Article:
When creating style overrides, I usually start off quite enthusiastically as I marvel at how easily I can transform an interface with just a handful of styles. However, there quickly comes a point when you're having to override quite a lot of the original stylesheet if you want a very different look and feel for your application. This is where you have to assess the pay-off. Is time saved on early rapid development worth the extra effort of lengthy overrides in the final application stylesheet? It really depends how much of Bootstrap's default styling you can live with. I think they've done a pretty good job of creating a nice, clean look and feel, but it won't fit everyone's brand requirements, and in these cases more effort will required to develop the necessary style overrides.
Of course as you start using 3rd party code you inevitably end up adapting it slightly and this goes for the HTML as well. In my experience I've been able to work very well with the Bootstrap HTML, it's nice lean code, semantic and easy to adapt.
Bootstrap does encourage best practice when it comes to design and layout by providing a good, flexible grid system. It has a slight advantage over previously developed grid systems, such as 960 Grid, as you have the option to chose a fixed width or fluid layout. It's a shame that Bootstrap haven't yet provided a layout option for those of us who are embracing 'responsive design' - there are good toolkits out there that do just this, for example 1140 CSS Grid.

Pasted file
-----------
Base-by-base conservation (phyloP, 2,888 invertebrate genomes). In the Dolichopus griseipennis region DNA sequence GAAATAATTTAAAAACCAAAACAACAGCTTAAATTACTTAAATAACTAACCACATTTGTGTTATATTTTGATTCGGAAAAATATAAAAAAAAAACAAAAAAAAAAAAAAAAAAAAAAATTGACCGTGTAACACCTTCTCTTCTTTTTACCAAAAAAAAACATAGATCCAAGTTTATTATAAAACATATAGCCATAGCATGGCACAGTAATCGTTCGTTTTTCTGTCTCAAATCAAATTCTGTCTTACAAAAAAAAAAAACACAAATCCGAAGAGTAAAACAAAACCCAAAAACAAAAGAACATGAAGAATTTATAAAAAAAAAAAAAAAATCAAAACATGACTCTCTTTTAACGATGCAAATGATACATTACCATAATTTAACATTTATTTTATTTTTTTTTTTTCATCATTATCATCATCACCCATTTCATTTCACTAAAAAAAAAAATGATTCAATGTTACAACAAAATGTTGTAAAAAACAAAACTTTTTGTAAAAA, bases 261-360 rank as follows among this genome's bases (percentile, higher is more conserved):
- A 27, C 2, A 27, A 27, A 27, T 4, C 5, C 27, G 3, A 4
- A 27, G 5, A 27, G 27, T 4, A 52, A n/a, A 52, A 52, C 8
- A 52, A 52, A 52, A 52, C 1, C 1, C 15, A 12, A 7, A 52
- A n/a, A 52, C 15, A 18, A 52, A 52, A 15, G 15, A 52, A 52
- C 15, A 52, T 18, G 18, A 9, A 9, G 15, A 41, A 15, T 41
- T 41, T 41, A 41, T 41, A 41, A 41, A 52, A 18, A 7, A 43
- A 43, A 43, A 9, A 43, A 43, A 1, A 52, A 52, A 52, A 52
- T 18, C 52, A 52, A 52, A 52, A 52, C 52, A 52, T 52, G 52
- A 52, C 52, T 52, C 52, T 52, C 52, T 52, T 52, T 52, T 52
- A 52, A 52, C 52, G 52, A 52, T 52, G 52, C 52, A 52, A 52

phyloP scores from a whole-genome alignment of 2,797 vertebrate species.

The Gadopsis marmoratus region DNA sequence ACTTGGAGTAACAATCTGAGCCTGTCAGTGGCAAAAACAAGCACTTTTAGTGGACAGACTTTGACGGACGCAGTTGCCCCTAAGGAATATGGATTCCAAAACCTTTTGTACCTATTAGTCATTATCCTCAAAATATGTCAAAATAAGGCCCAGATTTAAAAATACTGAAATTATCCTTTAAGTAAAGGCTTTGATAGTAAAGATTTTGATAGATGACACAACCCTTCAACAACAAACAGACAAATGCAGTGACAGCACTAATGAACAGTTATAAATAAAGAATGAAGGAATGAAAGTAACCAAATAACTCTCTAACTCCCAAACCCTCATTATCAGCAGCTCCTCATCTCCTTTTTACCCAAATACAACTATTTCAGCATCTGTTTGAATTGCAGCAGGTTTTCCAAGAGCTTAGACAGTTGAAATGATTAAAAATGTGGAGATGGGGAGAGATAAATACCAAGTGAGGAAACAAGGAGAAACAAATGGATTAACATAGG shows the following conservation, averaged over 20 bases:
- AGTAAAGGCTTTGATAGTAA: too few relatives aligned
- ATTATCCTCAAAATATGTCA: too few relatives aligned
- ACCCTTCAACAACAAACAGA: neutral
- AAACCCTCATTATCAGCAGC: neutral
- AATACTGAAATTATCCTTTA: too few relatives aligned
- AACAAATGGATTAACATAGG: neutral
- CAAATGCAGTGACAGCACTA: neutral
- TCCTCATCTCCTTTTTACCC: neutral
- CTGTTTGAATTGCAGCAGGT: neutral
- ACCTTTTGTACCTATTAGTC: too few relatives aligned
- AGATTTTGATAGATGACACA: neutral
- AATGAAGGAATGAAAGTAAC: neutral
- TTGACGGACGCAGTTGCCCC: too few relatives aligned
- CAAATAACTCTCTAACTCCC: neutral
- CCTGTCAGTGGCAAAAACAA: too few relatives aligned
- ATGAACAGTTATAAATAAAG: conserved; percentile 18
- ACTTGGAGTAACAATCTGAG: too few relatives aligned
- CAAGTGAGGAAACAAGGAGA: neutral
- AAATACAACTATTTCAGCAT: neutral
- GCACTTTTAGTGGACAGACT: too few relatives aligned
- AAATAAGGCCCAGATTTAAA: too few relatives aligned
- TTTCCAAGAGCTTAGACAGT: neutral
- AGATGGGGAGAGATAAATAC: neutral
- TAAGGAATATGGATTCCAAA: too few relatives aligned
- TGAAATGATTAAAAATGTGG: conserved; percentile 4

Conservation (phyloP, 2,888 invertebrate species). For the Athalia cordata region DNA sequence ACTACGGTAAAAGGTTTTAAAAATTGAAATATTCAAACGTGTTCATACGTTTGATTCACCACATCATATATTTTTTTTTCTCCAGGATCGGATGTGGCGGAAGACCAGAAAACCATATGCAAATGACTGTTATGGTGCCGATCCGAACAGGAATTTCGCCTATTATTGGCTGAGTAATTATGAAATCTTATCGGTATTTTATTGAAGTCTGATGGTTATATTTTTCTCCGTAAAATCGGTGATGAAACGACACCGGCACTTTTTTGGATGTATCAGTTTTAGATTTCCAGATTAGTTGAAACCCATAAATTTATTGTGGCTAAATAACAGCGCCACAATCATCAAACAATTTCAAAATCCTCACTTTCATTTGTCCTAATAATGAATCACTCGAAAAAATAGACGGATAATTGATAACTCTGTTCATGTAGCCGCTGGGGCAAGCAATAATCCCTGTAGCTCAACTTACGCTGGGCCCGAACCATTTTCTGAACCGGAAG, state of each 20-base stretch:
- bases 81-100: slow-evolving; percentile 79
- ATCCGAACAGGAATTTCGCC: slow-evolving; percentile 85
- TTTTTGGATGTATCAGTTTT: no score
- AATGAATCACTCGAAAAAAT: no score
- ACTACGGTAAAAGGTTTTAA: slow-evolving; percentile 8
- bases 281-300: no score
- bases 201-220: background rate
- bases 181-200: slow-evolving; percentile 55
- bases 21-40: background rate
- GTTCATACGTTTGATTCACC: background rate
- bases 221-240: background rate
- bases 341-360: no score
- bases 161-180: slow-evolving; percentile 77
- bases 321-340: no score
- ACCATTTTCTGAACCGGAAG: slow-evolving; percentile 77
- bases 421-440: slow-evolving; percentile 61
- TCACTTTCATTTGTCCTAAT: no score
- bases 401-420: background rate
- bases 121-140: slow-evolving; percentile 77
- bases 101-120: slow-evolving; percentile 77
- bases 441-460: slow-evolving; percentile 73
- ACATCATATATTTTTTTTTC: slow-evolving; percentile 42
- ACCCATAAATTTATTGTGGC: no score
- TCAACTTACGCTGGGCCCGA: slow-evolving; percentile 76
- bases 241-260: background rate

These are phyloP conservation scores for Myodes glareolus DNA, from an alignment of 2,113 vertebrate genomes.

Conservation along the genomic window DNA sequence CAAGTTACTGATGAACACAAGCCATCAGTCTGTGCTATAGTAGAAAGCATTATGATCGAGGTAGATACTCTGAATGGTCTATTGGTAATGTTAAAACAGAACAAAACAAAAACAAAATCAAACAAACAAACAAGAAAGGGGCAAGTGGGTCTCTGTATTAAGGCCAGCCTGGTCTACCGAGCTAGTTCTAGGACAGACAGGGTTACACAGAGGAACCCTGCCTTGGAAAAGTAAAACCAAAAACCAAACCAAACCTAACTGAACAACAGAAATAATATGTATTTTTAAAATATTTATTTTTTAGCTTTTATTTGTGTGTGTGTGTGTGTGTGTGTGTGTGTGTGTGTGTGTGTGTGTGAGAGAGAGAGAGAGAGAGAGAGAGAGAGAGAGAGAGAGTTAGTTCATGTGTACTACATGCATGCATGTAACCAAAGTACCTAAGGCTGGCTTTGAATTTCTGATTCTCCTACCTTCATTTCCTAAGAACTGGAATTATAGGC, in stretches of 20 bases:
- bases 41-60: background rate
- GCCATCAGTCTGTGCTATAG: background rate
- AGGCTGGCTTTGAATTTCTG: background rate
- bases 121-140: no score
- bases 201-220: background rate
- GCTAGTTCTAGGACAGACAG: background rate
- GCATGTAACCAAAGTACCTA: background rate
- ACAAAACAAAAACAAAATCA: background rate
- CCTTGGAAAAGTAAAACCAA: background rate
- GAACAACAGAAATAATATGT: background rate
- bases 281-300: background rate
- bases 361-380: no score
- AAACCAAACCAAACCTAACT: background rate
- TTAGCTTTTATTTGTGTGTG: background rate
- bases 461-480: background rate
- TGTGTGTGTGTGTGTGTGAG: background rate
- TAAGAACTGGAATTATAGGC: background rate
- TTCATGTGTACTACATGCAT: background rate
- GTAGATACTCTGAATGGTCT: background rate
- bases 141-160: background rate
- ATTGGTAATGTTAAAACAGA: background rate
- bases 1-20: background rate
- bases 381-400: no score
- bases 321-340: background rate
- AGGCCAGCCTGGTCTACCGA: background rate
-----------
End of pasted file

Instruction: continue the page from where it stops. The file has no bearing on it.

Bootstrap works on the principle of "progressive enhancement" - designing for future support of CSS3 without compromising on old browsers or relying on too many hacks or browser-specific styling. Having said that, Bootstrap does use numerous vendor-prefixed styling properties which will be hidden from you if, like me, you use Firebug to investigate and develop style overrides. Take care when overriding styles that you have included all of Bootstrap's vendor-prefixed properties, not just the ones you can see in Firebug.
Bootstrap applies a significant amount of styling to generic HTML tags such as tables and lists. This unnecessarily increases the amount of style overrides required. The good news is that the Bootstrap development team have realised that this isn't a great idea and are revisiting it in V2. Hopefully, in the future they'll stick to style classes so that styling can be more targeted.
Would we use Bootstrap again?
Yes, we would. Overall the time saved during early development significantly outweighed the time spent overriding the Bootstrap default styles later on, as we began to apply brand-specific styling.
Is there anything I'd do differently next time round?
Not really. Each new project brings its own needs and challenges. If we can build rapidly and test the user experience early we will always end up with a better product.
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With Bootstrap 2, we've now got fully responsive design options with a flexible grid system and built in media queries. This means that components scale according to a range of resolutions and devices thus providing a consistent experience.blog comments powered by Disqus